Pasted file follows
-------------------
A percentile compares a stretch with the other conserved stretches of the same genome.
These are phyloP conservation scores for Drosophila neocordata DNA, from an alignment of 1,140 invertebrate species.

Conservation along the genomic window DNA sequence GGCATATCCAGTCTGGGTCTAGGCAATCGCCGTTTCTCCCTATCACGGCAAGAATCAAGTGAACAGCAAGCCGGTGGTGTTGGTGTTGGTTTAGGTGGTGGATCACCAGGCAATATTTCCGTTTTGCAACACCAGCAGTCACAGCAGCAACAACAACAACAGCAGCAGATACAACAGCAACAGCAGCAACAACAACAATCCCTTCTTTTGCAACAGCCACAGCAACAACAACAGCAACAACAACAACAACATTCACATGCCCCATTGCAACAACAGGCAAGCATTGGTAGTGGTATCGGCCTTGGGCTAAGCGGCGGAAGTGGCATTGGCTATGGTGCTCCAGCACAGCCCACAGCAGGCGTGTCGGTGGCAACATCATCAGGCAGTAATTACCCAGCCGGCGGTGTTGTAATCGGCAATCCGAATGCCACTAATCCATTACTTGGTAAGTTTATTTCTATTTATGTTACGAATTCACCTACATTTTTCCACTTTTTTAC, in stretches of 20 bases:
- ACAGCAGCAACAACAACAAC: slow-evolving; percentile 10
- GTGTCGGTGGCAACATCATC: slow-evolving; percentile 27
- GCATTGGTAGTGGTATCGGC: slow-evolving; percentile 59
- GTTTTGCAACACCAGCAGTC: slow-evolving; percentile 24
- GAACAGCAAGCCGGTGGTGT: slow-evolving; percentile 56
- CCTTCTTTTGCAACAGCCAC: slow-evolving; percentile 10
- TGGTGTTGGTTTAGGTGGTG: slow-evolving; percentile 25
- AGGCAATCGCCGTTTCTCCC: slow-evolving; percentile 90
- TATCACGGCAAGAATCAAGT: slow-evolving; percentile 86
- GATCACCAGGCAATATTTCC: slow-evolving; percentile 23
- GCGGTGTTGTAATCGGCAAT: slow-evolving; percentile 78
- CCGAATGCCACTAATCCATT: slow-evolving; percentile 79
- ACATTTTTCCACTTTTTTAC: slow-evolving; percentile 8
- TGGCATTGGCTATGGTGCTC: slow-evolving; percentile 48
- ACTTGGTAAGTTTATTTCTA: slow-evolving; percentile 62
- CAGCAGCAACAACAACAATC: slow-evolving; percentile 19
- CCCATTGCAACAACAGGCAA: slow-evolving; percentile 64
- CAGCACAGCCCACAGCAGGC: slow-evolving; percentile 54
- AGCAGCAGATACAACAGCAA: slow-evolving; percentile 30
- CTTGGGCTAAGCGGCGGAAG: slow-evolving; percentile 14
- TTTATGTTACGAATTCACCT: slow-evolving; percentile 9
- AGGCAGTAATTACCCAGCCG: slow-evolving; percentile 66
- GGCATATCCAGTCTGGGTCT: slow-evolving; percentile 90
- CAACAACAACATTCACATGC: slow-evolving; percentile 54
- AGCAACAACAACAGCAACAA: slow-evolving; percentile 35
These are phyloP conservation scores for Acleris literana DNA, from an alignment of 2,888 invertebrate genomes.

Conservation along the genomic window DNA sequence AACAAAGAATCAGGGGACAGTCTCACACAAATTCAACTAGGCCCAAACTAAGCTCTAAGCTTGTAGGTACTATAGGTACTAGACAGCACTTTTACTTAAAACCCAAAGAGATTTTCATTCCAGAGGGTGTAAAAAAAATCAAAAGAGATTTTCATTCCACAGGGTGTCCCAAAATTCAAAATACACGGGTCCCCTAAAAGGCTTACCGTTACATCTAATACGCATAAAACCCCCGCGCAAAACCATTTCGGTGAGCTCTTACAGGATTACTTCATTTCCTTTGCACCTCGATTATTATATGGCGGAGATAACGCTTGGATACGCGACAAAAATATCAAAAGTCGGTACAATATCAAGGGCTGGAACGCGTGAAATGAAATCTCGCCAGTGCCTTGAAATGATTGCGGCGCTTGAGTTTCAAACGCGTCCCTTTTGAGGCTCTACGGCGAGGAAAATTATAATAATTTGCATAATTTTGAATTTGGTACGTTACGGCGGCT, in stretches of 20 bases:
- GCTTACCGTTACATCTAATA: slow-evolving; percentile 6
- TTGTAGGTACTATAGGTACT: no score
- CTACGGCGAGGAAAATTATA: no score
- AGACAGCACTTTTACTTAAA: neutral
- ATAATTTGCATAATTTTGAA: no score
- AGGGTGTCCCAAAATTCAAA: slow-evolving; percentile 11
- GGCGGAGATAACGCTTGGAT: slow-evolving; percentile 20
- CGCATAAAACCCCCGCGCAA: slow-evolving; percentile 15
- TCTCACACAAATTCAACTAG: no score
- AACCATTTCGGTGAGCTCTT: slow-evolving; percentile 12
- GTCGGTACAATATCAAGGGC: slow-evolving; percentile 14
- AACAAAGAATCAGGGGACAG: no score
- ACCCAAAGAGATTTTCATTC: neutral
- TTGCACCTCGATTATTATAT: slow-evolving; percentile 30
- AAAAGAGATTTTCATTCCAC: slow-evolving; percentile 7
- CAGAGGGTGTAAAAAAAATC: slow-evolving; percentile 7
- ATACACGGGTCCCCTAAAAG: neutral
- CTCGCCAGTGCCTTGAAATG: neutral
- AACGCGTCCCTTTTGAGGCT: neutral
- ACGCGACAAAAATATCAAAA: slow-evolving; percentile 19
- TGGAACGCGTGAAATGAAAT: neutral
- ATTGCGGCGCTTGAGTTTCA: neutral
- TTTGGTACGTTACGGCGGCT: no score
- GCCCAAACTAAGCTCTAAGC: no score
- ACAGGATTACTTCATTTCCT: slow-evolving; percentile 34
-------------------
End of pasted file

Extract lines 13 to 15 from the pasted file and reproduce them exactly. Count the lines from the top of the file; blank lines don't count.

- GATCACCAGGCAATATTTCC: slow-evolving; percentile 23
- GCGGTGTTGTAATCGGCAAT: slow-evolving; percentile 78
- CCGAATGCCACTAATCCATT: slow-evolving; percentile 79